Risk Factors for Relapse in Acute Bacterial Prostatitis: the Impact of Antibiotic Regimens.

The aim of the study was to analyze the risk factors for relapse in patients with acute bacterial prostatitis (ABP), focusing on the impact of different antibiotic regimens. We conducted an observational study of all patients diagnosed with ABP (irritative and/or obstructive urinary symptoms, temperature of >37. 8°C, and the presence of bacteriuria in urine culture, in the absence of data suggesting pyelonephritis) from January 2017 to December 2018. The main outcome was relapse. We performed a multivariate analysis to identify the risk factors associated with relapse. A propensity score with inverse weighting was applied to attenuate antibiotic selection bias. We included 410 patients. The mean age was 68 years; 28.8% had diabetes mellitus, and 61.1% benign prostatic hyperplasia. The most common isolated bacteria were Escherichia coli (62.4%) and Klebsiella spp. (10%). The overall resistance rate was 39.5% to quinolones. The mortality rate was 1.2%, and the relapse rate was 6.3%. The only independent risk factor for relapse was inadequate antibiotic therapy (odds ratio [OR] 12.3; 95% confidence interval [95% CI], 3.5 to 43.1). When the antibiotic was modified according to the susceptibility pattern, the rates of relapse were 1.8% in those treated with ciprofloxacin, 3.6% with intravenous beta-lactam, 9.3% with co-trimoxazole, and 9.8% with oral (p.o.) beta-lactam (P = 0.03). Treatment with oral beta-lactam (OR, 5.3; 95% CI, 1.2 to 23.3) and co-trimoxazole (OR, 4.9; 95% CI, 1.1 to 23.2) were associated with a risk of relapse. In this large real-life observational study, a significantly higher relapse rate was observed when antibiotic treatment was inadequate. When the antibiotic was tailored, quinolones and intravenous beta-lactams had a lower relapse rate than co-trimoxazole and oral beta-lactams. IMPORTANCE In the manuscript, we report a large series of acute bacterial prostatitis cases and describe data about the etiology, antibiotic resistance rate, and outcome, specially focused on the risk factors for relapse. We found high rates of resistance to the most frequently used antibiotics and a high relapse rate in patients whose treatment was not adjusted according to their microbiological susceptibility. We did not observe differences, though, in mortality or relapse according to appropriate or inappropriate empirical treatment. What is new in this article is the different relapse rates observed depending upon the definitive adequate antibiotic used. Quinolones and intravenous (i.v.) beta-lactam have lower rates of relapse (1.8% and 3.6%, respectively) compared to co-trimoxazole and oral (p.o.) beta-lactam (3.3% and 9.8%, respectively). Clinicians should carefully choose an adequate antibiotic for definitive ABP treatment depending on the results of microbiological isolation, using quinolones as the first option. Whenever quinolones cannot be administered, i.v. beta-lactams seem to be the second-best option.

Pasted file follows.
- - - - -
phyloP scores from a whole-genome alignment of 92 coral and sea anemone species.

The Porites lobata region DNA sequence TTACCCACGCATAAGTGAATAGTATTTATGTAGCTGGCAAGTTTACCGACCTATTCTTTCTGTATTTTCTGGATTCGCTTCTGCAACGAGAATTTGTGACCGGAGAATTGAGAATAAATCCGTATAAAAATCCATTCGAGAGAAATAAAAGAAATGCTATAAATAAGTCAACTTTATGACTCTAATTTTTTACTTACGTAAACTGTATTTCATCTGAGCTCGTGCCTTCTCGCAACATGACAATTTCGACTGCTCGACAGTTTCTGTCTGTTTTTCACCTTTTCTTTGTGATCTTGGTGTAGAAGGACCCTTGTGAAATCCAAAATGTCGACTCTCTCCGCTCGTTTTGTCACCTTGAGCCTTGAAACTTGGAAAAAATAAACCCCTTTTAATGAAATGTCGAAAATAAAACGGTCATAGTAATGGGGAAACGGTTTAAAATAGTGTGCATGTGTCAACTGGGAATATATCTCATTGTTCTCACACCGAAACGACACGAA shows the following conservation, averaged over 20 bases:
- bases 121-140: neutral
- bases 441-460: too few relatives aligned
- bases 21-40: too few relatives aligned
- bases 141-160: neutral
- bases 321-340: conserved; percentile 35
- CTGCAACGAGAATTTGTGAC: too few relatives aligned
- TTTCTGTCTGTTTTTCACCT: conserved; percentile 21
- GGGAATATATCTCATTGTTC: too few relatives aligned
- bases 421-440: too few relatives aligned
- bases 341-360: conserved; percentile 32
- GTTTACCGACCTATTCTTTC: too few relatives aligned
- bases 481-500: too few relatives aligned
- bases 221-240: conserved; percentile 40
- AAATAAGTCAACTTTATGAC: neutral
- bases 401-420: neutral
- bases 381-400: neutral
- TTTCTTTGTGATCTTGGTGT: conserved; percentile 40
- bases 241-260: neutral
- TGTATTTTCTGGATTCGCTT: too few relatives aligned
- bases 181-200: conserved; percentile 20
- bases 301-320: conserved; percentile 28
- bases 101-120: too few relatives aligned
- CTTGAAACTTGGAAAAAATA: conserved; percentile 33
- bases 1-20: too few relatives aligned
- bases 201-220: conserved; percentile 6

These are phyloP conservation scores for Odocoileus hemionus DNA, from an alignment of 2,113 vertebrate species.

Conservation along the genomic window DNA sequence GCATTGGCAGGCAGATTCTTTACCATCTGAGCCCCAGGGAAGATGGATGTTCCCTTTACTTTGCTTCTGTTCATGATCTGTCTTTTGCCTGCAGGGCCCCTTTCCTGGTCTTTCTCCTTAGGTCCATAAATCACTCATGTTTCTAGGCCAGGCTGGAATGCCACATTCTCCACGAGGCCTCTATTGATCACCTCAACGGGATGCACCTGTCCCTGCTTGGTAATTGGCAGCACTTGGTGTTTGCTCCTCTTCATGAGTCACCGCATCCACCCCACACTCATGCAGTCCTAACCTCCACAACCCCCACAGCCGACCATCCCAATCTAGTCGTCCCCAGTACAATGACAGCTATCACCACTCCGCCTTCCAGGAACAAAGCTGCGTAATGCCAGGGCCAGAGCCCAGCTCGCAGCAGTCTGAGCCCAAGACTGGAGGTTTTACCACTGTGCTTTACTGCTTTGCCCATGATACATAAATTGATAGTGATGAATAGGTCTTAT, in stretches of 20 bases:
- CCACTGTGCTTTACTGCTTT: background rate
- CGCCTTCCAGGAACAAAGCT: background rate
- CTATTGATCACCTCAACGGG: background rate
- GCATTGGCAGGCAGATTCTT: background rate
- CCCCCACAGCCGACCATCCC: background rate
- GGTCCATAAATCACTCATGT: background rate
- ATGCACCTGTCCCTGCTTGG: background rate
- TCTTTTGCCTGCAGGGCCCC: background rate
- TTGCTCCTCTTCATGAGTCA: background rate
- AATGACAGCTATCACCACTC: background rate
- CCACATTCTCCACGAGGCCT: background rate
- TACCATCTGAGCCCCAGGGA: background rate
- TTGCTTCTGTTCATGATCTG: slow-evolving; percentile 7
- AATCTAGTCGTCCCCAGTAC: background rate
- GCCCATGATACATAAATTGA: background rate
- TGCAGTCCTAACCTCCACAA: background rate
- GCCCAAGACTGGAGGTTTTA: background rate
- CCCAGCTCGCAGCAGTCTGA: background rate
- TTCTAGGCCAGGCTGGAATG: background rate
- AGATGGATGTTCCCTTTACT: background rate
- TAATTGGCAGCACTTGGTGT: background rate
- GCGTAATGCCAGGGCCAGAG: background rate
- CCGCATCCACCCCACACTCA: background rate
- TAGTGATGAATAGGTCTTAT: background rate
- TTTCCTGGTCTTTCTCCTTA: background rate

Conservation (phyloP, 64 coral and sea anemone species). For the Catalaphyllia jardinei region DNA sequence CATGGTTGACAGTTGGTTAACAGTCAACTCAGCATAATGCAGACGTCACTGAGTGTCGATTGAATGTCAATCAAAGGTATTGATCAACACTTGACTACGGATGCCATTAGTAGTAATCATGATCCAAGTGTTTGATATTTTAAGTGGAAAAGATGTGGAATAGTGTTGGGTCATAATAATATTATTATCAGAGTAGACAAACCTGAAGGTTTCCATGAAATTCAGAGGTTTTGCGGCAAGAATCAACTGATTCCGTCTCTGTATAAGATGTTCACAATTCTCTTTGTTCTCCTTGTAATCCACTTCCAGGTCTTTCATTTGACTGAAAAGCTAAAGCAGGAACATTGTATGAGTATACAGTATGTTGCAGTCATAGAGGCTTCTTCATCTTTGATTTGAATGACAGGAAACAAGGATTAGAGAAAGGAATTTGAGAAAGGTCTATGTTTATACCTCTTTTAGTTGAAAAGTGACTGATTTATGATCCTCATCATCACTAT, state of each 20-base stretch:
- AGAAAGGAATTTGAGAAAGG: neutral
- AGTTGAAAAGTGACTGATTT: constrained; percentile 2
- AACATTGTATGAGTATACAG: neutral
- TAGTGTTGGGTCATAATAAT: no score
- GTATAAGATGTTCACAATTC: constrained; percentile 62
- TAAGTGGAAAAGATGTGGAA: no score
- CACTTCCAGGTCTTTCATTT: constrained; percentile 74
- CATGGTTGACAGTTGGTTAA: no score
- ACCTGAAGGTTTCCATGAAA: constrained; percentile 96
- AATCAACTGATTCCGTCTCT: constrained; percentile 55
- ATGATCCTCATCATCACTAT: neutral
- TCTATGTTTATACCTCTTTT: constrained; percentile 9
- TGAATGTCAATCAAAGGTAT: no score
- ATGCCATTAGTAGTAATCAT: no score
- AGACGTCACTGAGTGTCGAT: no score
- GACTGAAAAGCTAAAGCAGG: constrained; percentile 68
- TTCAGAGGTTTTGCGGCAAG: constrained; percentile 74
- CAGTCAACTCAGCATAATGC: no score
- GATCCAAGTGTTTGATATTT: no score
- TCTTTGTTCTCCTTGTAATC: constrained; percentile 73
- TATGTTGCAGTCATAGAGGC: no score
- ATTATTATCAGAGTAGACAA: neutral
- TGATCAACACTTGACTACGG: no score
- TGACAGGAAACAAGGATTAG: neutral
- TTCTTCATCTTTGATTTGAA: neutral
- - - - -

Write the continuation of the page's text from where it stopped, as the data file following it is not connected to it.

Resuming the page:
Microbiology spectrum. 2021 Sep 29 [Epub ahead of print]

Ester Marquez-Algaba, Carles Pigrau, Pau Bosch-Nicolau, Belen Viñado, Judit Serra-Pladevall, Benito Almirante, Joaquín Burgos

Department of Infectious Diseases, Vall d'Hebron Institut de Recerca (VHIR), Universitat Autonoma de Barcelona, Hospital Universitari Vall d'Hebron, Barcelona, Spain., Department of Microbiology, Hospital Universitari Vall d'Hebron, Vall d'Hebron Barcelona Hospital Campus, Barcelona, Spain.

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